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Expedia Acquires Travelocity: Here’s What the Deal Means for the Travel Industry

February 05, 2015

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Two of the biggest brands in travel services are coming together as Internet booking platform Expedia acquires online travel agency Travelocity for a deal reportedly worth $280 million.

The acquisition expands Expedia’s broad portfolio of travel reviews and travel service sites, which already includes Hotels.com, Hotwire, CarRentals.com, Egencia, Wotif.com, and many others. Travelocity – which offers hotels, cars, flights, travel deals, vacation packages, and online travel reviews – had strategically agreed last year to have the technology platforms for its US and Canada websites powered by Expedia, as well as to enjoy access to Expedia’s supply and customer service program.

“Travelocity is one of the most recognized travel brands in North America, offering thousands of travel destinations to more than 20 million travelers per month,” said Dara Khosrowshahi, Expedia President and Chief Executive Officer. “The strategic marketing agreement we’ve had in place has been a marriage of Travelocity’s strong brand with our best-in-class booking platform, supply base, and customer service. Evolving this relationship strengthens the Expedia family’s ability to continue to innovate and deliver the very best travel experiences to the widest set of travelers, all over the world.”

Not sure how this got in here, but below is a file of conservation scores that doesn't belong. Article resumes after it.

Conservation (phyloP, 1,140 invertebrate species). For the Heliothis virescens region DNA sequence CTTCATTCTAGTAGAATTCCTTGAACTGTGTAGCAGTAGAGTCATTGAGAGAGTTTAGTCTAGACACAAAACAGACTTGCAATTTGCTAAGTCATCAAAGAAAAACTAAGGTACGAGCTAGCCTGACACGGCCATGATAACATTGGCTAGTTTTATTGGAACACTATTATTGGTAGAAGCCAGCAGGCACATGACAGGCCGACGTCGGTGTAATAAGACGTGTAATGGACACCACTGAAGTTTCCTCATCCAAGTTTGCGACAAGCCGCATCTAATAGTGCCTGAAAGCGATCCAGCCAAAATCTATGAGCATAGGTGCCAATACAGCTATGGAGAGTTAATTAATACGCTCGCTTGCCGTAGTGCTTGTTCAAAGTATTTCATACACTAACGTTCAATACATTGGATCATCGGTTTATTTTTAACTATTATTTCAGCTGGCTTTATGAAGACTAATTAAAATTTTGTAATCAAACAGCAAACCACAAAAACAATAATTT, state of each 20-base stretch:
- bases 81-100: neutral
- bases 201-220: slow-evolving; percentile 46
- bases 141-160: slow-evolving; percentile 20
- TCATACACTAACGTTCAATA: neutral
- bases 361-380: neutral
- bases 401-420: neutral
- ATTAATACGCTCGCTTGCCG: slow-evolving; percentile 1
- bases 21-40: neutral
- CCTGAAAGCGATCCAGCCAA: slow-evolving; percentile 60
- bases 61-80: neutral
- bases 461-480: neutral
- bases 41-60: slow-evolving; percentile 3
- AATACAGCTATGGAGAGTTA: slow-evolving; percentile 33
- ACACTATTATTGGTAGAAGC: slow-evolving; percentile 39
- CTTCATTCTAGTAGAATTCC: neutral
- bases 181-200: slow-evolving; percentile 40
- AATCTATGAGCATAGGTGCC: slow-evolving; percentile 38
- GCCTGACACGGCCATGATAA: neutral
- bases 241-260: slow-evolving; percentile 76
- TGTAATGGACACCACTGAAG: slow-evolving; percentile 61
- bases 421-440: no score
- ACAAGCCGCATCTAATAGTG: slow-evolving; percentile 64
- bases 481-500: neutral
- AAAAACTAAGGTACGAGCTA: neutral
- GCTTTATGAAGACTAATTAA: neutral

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Added Tom Klein, President and CEO of Sabre Corp., the parent company of Travelocity: “We’ve had a long and fruitful partnership with Expedia, most recently by partnering to strengthen the Travelocity business. So our decision to divest Travelocity is a logical next step for us both.”

What does this deal mean to travelers and business owners alike? According to reports, Expedia looks like it will retain the Travelocity brand, but this time it will have more control over the amount of marketing effort put into the site.

Skift’s Dennis Schaal offers another analysis. “The average traveler probably won’t realize that when they book a deal on Travelocity now, they are actually booking through Expedia and that lots of the travel deals you see on Expedia and Travelocity will be the same or similar.”

“Even if Expedia gobbled up Travelocity, Orbitz and a few other big travel sites, it wouldn’t necessarily mean the reduction in competition will lead to higher prices,” writes Christopher Elliott, columnist for the Washington Post. “As a matter of fact, thanks to a little industry practice called ‘price parity,’ hotel rates are often within a few dollars of each other – hardly something to get excited about.”

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